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Cricket, sweet and sour

August 2, 2007

Australia was handed an unexpected bonus during the India-England second Test at Trent Bridge - ammunition in the ongoing battle over sledging. Alex Brown, writing in the Sydney Morning Herald, thumbs his nose:

THE English and Indian cricket teams have forfeited the right to criticise Australia for unsportsmanlike behaviour.

After a Test in which both teams sought to exorcise the spirit of cricket - most notably when England fieldsmen threw jelly beans on the wicket while Zaheer Khan was taking strike - England and India have committed the very sins they have supposedly stood against.

England lost the second Test at Trent Bridge by seven wickets, and there was justice in the result. A team that lobs foreign objects on the pitch in the hope of distracting a batsman does not deserve to win a match.

You've got to wonder what Sunil Gavaskar, self-appointed ombudsman of Australia's cricketing morality, has to say about that one.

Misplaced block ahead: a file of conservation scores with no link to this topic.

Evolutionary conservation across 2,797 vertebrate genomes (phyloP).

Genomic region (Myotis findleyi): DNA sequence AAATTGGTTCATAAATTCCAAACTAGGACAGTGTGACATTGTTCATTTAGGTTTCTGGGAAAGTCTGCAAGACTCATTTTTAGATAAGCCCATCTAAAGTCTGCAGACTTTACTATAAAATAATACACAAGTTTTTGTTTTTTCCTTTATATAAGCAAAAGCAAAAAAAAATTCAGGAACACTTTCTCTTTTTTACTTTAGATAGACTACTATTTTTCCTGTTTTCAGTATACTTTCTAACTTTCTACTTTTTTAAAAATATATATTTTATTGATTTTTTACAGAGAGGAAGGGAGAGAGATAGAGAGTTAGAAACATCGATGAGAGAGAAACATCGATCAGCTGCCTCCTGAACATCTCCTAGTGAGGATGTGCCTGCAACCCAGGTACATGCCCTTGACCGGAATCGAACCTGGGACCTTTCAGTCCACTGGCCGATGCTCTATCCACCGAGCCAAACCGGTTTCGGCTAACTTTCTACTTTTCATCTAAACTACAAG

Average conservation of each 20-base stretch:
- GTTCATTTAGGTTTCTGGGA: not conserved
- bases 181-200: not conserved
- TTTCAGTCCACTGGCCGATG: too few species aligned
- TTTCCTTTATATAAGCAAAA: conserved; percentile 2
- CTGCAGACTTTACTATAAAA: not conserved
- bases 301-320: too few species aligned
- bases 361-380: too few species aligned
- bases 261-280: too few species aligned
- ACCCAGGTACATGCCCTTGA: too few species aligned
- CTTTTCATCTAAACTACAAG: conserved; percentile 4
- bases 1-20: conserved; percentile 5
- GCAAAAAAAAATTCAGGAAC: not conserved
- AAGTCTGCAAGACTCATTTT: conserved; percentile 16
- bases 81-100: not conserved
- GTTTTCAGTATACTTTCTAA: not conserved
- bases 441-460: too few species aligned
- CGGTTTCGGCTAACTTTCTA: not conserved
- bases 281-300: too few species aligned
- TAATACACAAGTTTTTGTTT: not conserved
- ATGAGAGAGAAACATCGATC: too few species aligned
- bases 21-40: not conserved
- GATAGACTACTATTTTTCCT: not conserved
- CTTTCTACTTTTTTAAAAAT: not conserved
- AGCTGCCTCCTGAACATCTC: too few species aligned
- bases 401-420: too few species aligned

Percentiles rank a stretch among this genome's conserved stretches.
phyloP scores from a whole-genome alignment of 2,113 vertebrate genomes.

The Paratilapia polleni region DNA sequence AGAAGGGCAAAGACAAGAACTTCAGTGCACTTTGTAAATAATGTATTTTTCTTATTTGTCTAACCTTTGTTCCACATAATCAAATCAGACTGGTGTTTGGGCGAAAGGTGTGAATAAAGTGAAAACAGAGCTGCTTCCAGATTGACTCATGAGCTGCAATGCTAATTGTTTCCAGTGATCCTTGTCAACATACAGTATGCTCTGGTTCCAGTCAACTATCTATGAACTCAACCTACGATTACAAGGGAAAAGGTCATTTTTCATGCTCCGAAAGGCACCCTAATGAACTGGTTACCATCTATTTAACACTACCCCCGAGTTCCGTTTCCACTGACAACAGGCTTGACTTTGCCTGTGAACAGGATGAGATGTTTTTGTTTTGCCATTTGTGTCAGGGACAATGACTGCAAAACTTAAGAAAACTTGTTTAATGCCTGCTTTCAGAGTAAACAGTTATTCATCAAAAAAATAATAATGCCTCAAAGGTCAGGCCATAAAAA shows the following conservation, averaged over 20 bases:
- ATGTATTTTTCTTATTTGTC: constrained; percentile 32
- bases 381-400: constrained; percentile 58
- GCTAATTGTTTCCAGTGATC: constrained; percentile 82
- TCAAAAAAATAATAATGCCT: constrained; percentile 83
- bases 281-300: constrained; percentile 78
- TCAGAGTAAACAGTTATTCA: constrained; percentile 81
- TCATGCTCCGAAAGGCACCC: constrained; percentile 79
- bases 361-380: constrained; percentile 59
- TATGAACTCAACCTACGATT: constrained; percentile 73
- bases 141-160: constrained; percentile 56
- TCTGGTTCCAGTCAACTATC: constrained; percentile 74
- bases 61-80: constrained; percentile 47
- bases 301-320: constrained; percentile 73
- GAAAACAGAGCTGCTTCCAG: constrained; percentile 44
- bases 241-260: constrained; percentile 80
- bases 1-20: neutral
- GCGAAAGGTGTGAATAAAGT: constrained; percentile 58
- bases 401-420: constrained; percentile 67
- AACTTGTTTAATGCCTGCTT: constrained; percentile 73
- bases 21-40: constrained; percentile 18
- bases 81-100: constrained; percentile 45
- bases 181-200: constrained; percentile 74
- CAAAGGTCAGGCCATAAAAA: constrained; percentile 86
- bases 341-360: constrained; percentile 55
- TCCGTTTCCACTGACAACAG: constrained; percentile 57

In the jellybean saga, a little point has been missed out - the question of what the fielding team needed pockets-full of the stuff for. Remember this incident, where in January 2004 a jellybean got Rahul Dravid hauled up before the match referee, and fined for ball tampering? The question of whether Dravid was pushing the fair-play envelope a bit was hotly debated at the time.

Now, Christopher Martin-Jenkins indirectly harks back to that question.

There "jellygate" should and would end, although it is a rather depressing fact of life that all this controversy brings attention to the game. Switching on Radio 5 Live on the way to the Test yesterday it was not, for once, football that was under discussion but jellybeans. There is always a place for genuine humour in the game but none for calculated gamesmanship of any kind, which makes several other aspects of the Trent Bridge Test more serious.

There is the question, for example, of whether it is legitimate for players to suck sweets, as they have in professional cricket and the higher echelons of the club game for many years, with the ulterior motive of sugar-coating the ball with saliva to help to maintain its shine on one side.

The line between this means of encouraging swing and physical roughing up of one side of the ball to enhance reverse movement is blurred, but "artificial substances" are expressly forbidden by Law 42, just as much as interference with the seams or the surface.

Image: Zaheer Khan argues with Kevin Pietersen on day three of the second Test at Trent Bridge.

Also read: English media and the jellybeans

  • India in the United Kingdom 2007

    Photographs: Getty Images

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